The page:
Religious Experience Research Reveals Universalist Principles-Continued
The first near-death experience I ever read was that of the psychiatrist George Ritchie. Dr. Richie happens to be the professor who trained near-death pioneer Raymond Moody. In his elaborate vision described in his book Ordered to Return in which his guide was no less than Jesus himself, he was shown a variety of hellish experiences, some which were on the earth-plane and others in other realms. In all of these places, there were beings of light standing by the lost souls, and these angels were trying to get them to change their thoughts. Ritchie also relates that Jesus told him that he would draw ALL people to himself, echoing that great Universalist passage, John 12:32.
The prolific liberal Christian writer, Methodist theologian, psychical researcher, and committed Universalist Leslie Weatherhead states in The Christian Agnostic, “Hell may last as long a sinful humanity lasts, but that does not mean that any individual will remain in it all that time. The time of purging can only continue until purification is reached. And a God driven to employ endless hell would be a God turned fiend himself, defeated in his original purpose…. but God will never desert the soul.” It should be noted that Rev. Weatherhead was converted to Universalism in theology school as a result of a powerful mystical experience.
Kevin Williams, webmaster of the “#1” NDE website on Google and Yahoo (www.near-death.com), is a committed Universalist. In his book, Nothing Better Than Death, he states that, “Universal salvation is the concept that everyone will eventually attain salvation and go to heaven. This is a foreign concept to most Christians today, although it was not to many early Christians. Many Christians today cannot accept the NDE because it generally affirms Universal Salvation. While it is true Universal Salvation is generally affirmed in NDEs, it is not true that everyone enters heaven immediately upon death. It is well-documented in NDEs people going to hell upon death. However, NDEs show hell to be a temporary spiritual condition, much like Catholic purgatory, not eternal damnation.”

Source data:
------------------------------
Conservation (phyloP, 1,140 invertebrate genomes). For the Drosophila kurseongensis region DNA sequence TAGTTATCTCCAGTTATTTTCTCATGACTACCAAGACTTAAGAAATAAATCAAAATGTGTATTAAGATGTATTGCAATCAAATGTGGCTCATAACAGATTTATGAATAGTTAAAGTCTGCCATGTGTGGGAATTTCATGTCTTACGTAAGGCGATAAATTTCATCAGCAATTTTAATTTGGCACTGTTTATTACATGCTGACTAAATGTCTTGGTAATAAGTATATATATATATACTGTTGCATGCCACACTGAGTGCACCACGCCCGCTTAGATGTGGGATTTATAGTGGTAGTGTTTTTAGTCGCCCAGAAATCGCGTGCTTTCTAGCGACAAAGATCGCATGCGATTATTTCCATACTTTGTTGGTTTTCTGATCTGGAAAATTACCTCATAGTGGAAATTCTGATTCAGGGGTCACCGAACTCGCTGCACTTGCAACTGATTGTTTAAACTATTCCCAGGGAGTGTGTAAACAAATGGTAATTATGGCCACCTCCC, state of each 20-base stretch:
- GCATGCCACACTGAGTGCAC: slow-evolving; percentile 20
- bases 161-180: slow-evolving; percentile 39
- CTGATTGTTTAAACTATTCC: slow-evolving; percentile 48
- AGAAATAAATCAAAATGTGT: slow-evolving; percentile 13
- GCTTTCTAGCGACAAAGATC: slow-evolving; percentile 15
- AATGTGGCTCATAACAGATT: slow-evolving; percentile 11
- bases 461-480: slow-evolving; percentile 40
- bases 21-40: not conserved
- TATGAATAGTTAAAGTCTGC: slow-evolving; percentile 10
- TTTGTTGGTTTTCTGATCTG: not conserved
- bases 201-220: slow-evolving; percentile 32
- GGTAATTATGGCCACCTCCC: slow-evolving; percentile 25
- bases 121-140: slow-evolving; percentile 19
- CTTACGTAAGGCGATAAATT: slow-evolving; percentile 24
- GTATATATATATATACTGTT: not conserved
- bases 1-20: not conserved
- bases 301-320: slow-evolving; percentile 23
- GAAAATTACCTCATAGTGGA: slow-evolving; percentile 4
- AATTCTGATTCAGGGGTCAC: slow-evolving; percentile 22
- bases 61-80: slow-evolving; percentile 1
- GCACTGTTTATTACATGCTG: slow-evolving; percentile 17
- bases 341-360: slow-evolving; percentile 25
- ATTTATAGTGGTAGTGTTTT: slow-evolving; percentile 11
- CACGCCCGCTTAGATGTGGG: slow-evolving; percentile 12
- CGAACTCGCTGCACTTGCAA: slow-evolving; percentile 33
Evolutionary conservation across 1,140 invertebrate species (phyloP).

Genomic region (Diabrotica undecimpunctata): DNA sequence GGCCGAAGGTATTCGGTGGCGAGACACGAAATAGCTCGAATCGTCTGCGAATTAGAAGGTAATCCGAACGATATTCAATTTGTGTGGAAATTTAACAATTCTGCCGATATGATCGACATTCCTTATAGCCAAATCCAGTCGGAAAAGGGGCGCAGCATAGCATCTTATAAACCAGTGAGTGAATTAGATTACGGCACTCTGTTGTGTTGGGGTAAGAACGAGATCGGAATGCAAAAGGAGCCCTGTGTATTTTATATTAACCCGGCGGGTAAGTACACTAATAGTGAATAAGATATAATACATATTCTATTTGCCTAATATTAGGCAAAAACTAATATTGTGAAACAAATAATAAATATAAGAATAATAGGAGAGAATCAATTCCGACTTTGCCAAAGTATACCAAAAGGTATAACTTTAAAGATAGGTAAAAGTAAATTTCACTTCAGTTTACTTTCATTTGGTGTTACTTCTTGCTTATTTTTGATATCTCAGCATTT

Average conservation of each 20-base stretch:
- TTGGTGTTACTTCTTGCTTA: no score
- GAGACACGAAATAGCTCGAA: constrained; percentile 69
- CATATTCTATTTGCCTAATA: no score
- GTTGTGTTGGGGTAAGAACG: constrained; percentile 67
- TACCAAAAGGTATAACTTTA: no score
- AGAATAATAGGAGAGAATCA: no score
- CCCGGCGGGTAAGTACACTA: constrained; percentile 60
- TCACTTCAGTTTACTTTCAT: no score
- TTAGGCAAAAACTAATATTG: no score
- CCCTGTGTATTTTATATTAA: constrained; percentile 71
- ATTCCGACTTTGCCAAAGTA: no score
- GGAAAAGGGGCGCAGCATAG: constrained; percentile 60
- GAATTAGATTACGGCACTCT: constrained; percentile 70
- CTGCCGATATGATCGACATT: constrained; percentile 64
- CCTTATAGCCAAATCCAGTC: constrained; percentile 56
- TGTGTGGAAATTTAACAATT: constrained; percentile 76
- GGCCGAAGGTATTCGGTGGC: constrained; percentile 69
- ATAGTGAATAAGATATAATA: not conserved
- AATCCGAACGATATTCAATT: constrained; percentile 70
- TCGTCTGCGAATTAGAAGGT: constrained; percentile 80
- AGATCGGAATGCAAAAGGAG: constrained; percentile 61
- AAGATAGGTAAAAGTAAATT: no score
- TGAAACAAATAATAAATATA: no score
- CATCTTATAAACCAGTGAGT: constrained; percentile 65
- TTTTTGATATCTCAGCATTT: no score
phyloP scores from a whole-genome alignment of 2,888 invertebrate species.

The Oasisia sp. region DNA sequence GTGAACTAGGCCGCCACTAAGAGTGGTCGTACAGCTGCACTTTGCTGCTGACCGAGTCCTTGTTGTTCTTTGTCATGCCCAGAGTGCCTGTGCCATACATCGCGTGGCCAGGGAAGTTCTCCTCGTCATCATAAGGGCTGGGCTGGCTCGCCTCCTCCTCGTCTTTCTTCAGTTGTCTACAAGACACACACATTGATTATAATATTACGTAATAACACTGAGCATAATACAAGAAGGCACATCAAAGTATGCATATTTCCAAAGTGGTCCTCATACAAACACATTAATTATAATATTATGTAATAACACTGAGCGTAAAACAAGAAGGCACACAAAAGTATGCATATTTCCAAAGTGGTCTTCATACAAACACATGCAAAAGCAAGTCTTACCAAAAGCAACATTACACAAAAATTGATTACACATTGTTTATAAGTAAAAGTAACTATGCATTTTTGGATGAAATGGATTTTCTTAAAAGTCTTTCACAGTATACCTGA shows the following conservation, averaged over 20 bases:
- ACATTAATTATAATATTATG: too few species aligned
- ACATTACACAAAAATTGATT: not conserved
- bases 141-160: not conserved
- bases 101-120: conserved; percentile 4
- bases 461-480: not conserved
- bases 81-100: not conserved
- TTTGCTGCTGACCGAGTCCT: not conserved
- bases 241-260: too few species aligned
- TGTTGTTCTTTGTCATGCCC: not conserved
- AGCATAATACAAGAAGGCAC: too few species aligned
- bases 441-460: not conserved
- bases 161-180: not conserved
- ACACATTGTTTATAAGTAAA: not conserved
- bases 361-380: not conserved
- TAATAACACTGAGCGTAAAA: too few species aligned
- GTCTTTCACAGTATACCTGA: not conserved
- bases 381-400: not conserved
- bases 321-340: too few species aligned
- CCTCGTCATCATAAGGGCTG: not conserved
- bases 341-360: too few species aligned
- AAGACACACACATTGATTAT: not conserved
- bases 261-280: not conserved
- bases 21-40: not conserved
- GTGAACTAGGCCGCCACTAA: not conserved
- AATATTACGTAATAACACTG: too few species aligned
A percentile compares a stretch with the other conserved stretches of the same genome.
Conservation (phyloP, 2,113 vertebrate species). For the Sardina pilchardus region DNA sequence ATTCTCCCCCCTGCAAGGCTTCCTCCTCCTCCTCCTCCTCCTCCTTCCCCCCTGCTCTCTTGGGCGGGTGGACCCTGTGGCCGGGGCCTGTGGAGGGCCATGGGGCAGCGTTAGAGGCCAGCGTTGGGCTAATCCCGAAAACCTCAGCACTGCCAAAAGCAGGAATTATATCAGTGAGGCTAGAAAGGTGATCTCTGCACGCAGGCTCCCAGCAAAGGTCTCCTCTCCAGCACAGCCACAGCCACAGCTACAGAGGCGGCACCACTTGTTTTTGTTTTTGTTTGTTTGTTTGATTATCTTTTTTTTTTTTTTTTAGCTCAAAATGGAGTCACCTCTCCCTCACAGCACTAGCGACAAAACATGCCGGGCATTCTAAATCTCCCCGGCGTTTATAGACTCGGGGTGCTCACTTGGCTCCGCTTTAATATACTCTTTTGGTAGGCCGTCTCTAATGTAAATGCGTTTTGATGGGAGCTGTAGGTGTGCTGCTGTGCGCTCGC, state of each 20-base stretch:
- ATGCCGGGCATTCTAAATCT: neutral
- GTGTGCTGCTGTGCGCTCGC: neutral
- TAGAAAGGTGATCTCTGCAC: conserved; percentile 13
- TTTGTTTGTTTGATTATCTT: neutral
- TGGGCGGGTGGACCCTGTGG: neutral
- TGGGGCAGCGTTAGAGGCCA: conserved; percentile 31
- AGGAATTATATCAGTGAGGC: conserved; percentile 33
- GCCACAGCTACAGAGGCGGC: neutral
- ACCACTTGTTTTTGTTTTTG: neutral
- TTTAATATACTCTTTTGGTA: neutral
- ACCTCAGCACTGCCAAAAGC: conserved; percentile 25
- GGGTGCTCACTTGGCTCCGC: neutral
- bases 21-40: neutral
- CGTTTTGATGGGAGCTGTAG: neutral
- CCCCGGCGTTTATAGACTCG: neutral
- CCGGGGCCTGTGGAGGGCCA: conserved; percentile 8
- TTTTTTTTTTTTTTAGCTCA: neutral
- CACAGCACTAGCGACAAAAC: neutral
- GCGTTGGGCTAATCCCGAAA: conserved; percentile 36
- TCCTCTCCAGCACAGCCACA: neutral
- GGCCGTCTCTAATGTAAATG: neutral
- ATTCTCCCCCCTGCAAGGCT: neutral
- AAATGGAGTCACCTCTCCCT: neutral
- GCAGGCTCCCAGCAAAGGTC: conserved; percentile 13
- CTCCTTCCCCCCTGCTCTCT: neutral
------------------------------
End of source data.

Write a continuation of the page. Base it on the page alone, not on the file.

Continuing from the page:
Near-death researcher and experiencer Nancy Evans Bush who is a retired pastoral counselor of the Congregational Church has recently completed the analysis of 31 research studies on negative near-death experiences that shows, in addition to the fact that “good” people sometimes have negative experiences, there is evidence that these experiences are for instruction and that eventually, “a positive experience is likely to emerge.”
This same view is shared by internist and near-death researcher Barbara Rommer who wrote Blessing in Disguise about negative near-death experiences. Rommer reports that negative experiences often change to positive, and it is her belief that if they are allowed to continue, the white light of God and peaceful experiences will and do unfold.
Psychical researcher F. W. H. Myers, in his book Human Personality and Its Survival of Bodily Death, notes that in veridical cases indicative of afterlife, there seems to be a, “disintegration of selfishness, malevolence, pride. And is this not a natural result of any cosmic moral evolution?... the student of these narratives will, I think, discover throughout them uncontradicated indications of the presence of Love, the growth of Joy, and the submission to Law.”
A death-bed vision occurs when a person is dying and tells people in the room what he or she is seeing at the point of death. In their book, At the Hour of Death, psychical researchers Karlis Osis and Erlendur Haraldsson note that in a cross-cultural study of 1700 people in the United States and India, only one of these cases was hellish. In all cases, the take-away person was an apparition of a dead person, either a dead loved one or a religious figure. This was true, regardless of whether the person was Christian, Hindu, Jew, Moslem, or unbeliever.
While a good many researchers like the Unitarian Sir Alister Hardy, author of The Spiritual Nature of Man and founder of the Religious Experience Research Centre (formerly at Oxford) at the University of Wales Lampeter have had religious experiences themselves, there are a few like the Unitarian William James, author of The Varieties of Religious Experience, who have not. My own commitment to Universalism is based in part on my own two mystical experiences of God but also on the testimony of hundreds of people I have interviewed and the thousands more I’ve read about in the works of the authors I have cited. Although this ongoing research has expanded the known “data” available, in a very real way, I don’t know any more than I knew fifteen years ago when I wrote this conclusion in my book, Visions of God from the Near-Death Experience:
God is love.
We are all connected.
We are all part of God.
God’s plan for the Universe may be beyond humanity’s understanding, but we are a part
Hell is the absence of God.
Hell is the land of the self-preoccupied who have shut out the Love of God and others.
It is never too late to call out to God, even from Hell.
It is never too late to turn to the ones who love you and go toward The Light.
Ken R. Vincent, Ed.D. is the author of:
THE GOLDEN THREAD, GOD'S PROMISE OF UNIVERSAL RESTORATION.